• (At around twelve minutes) The poster which reads, "Information is the key to Prosperity / Ministry of Information", is a reference to a Soviet 1923 advertisement poster, "Rezinotrest", made by Vladimir Mayakovsky. The movie poster uses the same colors and style (half of the word "Prosperity" is green, half is red, similar to the word "Rezinotrest" on the original poster).
  • DIRECTOR TRADEMARK (Terry Gilliam): (cages): Many characters are in cages throughout this movie.
  • Despite prominent billing, Robert De Niro and Bob Hoskins had small roles in this movie.
  • The first movie Terry Gilliam made after officially breaking with the Monty Python troupe. However, Sir Michael Palin has a part in this movie.
  • The second in Terry Gilliam's "Trilogy of Imagination". The first was Time Bandits (1981), and the third was The Adventures of Baron Munchausen (1988). All three movies are about escapes from an awkward, ordered society, seen through the eyes of a child, a man in his thirties, and an elderly man.
  • Terry Gilliam admitted that this movie was inspired by George Orwell's 1984, although he never actually read the book. He jokingly referred to it as "1984 and a half."
  • The creepy mask Sir Michael Palin wore in this movie was inspired by a similar mask Terry Gilliam's mother gave him once.
  • Despite a twenty-week shooting schedule, it took nine months to finish filming. One reason was Terry Gilliam's notorious perfectionism, causing delays in the filming of the special effects (especially the dream sequences of Sam flying). The movie just about came in under budget.
  • While most of the actors and actresses needed only two to three takes, Robert De Niro insisted on twenty-five to thirty takes for his character, and he still managed to forget his lines. His part was eventually filmed in two weeks, rather than the one week Terry Gilliam envisioned.
  • The hands seen manipulating Tuttle's tools belonged to Writer and Director Terry Gilliam, not Robert De Niro.
  • Despite the problems Terry Gilliam had directing Robert De Niro, De Niro said he had a wonderful time on the production, and would gladly work with Gilliam again.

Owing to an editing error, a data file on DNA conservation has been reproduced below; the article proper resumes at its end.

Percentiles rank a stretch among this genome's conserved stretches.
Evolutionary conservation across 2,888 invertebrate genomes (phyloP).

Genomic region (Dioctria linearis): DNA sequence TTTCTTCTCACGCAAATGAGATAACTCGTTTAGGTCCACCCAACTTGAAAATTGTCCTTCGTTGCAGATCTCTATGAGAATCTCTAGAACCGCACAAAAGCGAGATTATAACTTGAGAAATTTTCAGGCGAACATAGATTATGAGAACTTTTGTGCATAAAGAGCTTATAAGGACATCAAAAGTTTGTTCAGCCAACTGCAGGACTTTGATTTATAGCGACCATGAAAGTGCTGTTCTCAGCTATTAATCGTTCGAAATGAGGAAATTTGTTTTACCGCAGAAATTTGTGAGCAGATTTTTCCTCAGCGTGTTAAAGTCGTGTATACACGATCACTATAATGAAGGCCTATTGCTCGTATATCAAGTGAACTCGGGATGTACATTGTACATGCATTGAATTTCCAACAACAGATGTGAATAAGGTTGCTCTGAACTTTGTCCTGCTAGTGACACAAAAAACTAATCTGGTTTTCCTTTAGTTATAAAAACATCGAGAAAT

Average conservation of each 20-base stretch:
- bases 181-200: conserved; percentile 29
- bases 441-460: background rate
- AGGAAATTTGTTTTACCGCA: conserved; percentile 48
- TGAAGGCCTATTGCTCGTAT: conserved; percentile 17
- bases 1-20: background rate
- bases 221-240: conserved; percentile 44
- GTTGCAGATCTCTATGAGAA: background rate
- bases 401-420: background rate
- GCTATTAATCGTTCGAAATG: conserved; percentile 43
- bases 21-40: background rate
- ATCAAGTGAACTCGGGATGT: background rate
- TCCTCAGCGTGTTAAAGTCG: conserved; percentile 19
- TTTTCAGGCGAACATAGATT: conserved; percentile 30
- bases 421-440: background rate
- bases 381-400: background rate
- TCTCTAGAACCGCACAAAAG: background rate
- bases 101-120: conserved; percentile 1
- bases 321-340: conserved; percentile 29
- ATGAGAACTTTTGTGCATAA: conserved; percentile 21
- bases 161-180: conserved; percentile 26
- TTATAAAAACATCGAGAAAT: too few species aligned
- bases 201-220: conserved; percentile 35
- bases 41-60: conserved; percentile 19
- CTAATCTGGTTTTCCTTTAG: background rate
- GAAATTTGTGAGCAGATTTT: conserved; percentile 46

• In preparation for the role, Robert De Niro witnessed neurologists performing brain surgery, because he likened his character's job to that of a brain surgeon.
  • When Mr. Kurtzmann (Sir Ian Holm) discovers the cowboy movie playing on the computer monitors in the Records Department, the accompanying music is "Flying Messenger" by Oliver Armstrong, the same music used during Sir Launcelot's attack on Swamp Castle in Monty Python and the Holy Grail (1975), which Terry Gilliam co-wrote and co-directed.
  • In the commentary, Terry Gilliam states that the restaurant bombing scene was inspired by the I.R.A. bombings that occurred in London when Gilliam lived there.
  • Brian Miller says he was booked for five days, but only worked three.
  • The dates on Mr. Archibald Buttle's (Brian Miller's) paperwork show that he was received by the MOI on June 31, 1984. This would be another reference to it being called "1984 and a half", since it is half way through the year.
  • The cast includes two Oscar winners: Robert De Niro and Jim Broadbent; and four Oscar nominees: Sir Ian Holm, Terry Gilliam, Charles McKeown, Bob Hoskins, and Jonathan Pryce.
  • While cast as friends in this movie, Jonathan Pryce and Robert De Niro played enemies in Ronin (1998).
  • The rails embedded in the walkway, out to the middle of the torture chamber, were actually functional, and were used to dolly the camera back and forth, seen when the camera rapidly pulls back from a close-up of Sam's head, to a wide shot of the chamber.
  • Included amongst the "1001 Movies You Must See Before You Die", edited by Steven Schneider.
  • Robert De Niro originally went uncredited, despite playing a major character, because he was under contract elsewhere. He took a role that he had not sought, and did it for free, because he really wanted to be in the movie.
  • Jonathan Pryce has described the role of Sam Lowry as the highlight of his career, along with that of Lytton Strachey in Carrington (1995).
  • According to Katherine Helmond, Terry Gilliam called her and said, "I have a part for you, and I want you to come over and do it, but you're not going to look very nice in it."
  • During production, Katherine Helmond spent ten hours a day with a mask glued to her face. Her scenes had to be postponed, due to the blisters this caused.
  • To Terry Gilliam's puzzlement, this movie is popular amongst the American Right.
  • Working titles for the movie included "The Ministry", "The Ministry of Torture", "How I Learned to Live with the System - So Far", and "So That's Why the Bourgeoisie Sucks".
  • The reference to form 27B/6, without which no work can be done by repairmen of the Department of Public Works, is a reference to George Orwell, who lived at Canonbury Square Apartment 27B, Floor 6, while writing parts of 1984.
  • Tom Cruise was considered for the role of Sam Lowry, back when the character was meant to be younger, but he didn't want to test for it.
  • Jill Layton wears a bandage on one of her hands. According to Terry Gilliam, it was added to give her "more personality".
  • In 2013, Terry Gilliam called this the first installment of a dystopian satire trilogy it forms with 12 Monkeys (1995) and The Zero Theorem (2013).
  • According to Writer and Director Terry Gilliam, several people walked out of screenings of this movie.
  • The sound effects used for the computer terminals are identical to those used for the MU/TH/UR 6000 computer on-board the U.S.C.S.S. Nostromo in Alien (1979). Sir Ian Holm appeared in both movies.
  • Rupert Everett was considered for the part of Sam Lowry.